Juventus to lose more revenue: What other problems will the new board have to face?

The problems just keep coming for Juventus. Their new board is going to face a huge task with a mountain of things to resolve when they come in.

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After the resignation of the entire Juventus board on November 28, the Bianconeri are also facing greater losses in revenue. The club is being investigated for financial fraud by CONSOB – the Italian government authority which regulates the Italian stock market – and it is at risk of receiving heavy penalties for their alleged activities.

According to La Stampa, Juventus corrected a balance sheet of €254 million in losses and the club is awaiting the approval of shareholders on December 27 to finalise the report. Previously, the meeting had been postponed on October 28 and then again on November 23.

In addition to dealing with the financial scandal, it was also decided by the Bianconeri board to step down so the club would not risk any further losses in revenue.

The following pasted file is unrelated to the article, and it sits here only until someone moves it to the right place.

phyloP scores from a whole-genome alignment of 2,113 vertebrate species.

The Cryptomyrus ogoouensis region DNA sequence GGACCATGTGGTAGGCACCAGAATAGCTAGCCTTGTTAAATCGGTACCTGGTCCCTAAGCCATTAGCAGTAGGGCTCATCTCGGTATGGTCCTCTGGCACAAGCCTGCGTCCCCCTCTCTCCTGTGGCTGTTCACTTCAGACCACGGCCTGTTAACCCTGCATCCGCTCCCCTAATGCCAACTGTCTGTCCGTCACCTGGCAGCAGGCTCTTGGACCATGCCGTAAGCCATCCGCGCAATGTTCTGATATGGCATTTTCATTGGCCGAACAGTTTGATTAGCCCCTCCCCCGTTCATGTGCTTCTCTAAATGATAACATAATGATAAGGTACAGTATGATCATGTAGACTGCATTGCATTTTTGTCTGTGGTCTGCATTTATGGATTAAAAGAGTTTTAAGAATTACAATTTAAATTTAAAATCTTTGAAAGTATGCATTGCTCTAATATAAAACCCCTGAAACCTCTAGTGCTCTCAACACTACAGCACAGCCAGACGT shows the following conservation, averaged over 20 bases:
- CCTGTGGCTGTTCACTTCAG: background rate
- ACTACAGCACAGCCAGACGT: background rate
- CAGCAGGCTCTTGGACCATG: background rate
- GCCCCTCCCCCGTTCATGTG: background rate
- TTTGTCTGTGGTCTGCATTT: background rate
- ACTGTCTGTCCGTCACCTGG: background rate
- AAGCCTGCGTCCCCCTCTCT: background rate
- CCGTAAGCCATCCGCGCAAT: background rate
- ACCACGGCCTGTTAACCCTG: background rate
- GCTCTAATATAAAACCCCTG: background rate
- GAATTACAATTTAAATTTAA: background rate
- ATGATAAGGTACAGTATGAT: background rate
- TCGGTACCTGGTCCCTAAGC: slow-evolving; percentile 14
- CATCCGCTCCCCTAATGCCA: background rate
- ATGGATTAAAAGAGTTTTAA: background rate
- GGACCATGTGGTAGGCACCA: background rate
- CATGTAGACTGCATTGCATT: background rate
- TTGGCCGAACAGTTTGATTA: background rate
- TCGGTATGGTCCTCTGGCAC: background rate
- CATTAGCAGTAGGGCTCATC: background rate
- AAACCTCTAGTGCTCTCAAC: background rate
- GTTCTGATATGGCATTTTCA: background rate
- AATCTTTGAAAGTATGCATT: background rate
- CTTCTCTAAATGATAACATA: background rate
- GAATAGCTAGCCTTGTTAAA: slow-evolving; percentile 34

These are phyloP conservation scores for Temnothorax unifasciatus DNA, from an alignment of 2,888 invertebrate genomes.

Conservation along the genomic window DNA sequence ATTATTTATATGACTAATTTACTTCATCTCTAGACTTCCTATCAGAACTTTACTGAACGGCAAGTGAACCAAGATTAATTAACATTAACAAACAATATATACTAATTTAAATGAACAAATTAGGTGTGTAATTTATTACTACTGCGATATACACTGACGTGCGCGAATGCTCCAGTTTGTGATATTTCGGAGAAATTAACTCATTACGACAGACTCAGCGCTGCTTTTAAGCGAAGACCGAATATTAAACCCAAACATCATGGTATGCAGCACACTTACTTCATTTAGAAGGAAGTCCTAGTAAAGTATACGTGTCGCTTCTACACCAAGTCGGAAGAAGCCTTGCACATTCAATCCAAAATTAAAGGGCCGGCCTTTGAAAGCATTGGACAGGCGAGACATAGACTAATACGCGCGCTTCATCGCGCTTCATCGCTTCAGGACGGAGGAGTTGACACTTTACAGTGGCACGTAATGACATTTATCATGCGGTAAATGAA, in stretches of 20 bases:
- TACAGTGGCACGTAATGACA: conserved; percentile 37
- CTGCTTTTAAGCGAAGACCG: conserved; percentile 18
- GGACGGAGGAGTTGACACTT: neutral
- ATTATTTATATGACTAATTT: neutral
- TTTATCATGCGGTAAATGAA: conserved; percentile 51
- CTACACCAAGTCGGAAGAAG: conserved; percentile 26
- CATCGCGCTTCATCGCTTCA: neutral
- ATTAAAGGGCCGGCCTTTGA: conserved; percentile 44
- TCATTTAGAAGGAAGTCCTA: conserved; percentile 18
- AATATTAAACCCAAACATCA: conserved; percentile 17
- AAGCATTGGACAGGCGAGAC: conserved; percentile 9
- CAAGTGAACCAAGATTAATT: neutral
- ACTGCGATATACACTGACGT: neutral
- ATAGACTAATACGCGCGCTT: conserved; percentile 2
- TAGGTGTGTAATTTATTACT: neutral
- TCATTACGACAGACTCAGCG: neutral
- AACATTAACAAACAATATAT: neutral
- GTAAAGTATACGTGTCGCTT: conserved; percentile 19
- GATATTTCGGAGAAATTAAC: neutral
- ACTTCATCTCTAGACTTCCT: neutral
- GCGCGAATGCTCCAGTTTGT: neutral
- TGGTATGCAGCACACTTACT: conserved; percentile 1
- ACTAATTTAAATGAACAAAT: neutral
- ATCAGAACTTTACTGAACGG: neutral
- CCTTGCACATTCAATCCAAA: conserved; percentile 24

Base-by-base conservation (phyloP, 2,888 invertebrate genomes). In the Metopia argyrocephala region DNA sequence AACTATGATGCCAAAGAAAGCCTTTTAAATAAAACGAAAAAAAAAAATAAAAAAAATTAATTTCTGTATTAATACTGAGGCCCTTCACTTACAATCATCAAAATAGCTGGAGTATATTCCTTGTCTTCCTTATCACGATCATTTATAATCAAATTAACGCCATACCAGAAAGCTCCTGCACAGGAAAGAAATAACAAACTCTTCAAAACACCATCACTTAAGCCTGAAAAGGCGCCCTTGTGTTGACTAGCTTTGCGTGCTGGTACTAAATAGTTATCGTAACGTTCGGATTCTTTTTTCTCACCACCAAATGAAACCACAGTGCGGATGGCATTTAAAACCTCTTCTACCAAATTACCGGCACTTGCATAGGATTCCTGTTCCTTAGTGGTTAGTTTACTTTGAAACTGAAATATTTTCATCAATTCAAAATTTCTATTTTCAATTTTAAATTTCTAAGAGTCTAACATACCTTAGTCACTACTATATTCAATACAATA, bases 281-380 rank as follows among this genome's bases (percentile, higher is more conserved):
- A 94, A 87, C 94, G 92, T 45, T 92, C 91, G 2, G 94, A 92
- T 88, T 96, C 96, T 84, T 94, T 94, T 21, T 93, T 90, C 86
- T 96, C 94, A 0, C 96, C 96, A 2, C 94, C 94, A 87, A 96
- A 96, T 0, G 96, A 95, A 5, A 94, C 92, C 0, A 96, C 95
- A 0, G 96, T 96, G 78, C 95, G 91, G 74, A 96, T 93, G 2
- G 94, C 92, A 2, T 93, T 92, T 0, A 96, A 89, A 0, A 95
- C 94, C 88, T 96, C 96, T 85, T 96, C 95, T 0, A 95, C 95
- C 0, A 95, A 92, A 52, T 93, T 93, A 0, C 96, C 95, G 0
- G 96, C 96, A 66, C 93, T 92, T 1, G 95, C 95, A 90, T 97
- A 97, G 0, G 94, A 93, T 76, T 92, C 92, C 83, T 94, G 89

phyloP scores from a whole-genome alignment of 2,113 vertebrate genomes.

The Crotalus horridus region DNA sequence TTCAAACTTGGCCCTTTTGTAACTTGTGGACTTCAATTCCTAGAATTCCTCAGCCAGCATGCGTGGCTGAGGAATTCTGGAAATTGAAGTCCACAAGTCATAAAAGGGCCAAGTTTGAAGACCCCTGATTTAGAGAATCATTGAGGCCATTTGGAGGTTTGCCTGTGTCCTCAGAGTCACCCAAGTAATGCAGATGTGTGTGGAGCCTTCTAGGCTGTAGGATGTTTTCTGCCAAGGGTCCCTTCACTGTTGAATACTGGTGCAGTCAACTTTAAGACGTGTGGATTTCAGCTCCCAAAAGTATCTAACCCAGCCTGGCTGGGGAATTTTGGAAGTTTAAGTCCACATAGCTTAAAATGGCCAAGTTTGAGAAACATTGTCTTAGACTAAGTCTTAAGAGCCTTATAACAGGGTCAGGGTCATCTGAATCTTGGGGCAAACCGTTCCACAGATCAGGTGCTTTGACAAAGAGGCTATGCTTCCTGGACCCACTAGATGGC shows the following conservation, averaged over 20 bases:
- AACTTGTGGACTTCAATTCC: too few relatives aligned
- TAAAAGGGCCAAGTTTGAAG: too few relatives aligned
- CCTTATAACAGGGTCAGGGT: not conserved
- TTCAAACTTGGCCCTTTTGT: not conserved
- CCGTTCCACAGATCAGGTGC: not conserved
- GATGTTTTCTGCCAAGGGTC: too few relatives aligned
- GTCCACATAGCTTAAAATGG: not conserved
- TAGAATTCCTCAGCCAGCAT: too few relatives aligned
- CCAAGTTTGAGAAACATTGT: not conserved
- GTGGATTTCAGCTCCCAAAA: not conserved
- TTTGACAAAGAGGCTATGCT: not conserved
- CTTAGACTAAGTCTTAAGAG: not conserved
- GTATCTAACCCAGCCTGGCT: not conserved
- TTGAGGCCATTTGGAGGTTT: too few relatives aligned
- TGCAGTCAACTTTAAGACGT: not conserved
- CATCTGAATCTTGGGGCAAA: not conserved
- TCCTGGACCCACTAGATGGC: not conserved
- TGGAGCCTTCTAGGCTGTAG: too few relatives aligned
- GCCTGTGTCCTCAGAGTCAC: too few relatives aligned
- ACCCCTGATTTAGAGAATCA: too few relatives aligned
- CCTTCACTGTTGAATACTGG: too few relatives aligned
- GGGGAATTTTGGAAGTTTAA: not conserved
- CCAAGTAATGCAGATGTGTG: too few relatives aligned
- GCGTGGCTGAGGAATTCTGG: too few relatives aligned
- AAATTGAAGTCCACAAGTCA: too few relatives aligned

Meanwhile, the Turin Public Prosecutor’s Office has closed their investigation into the suspicious capital gains of recent years and the disputed ‘salary manoeuvre’ with 16 people under investigation, including former Juve chairman Andrea Agnelli and the main executives.

Ferrero will have mammoth task reviving Juventus

Juventus are expected to appoint Gianluca Ferrero as the new president on January 18, 2023 and he and the new board will have a demanding task to rebuild the club through a potentially dark period for the Italian giants. If the Bianconeri are found guilty of their alleged financial crimes, they could face a points deduction or get relegated to Serie B.

Unfortunately, Juventus are no strangers to controversy after their involvement in the 2006 Calciopoli scandal, which saw them relegated to Serie B for the first time in their history and started their 2006/07 campaign with a nine-point penalty.

La Vecchia Signora remarkably bounced back and experienced a golden age in their history, winning nine consecutive Serie A titles from 2012 until 2020, but now they face a challenge that could jeopardise their status in Italy’s top flight.

For Ferrero and the future Juventus board, this uphill battle will require him to ensure that the books can be in order, find new revenue income streams for the Bianconeri, and rebuild the image of a football giant whose image has been tarnished once again.

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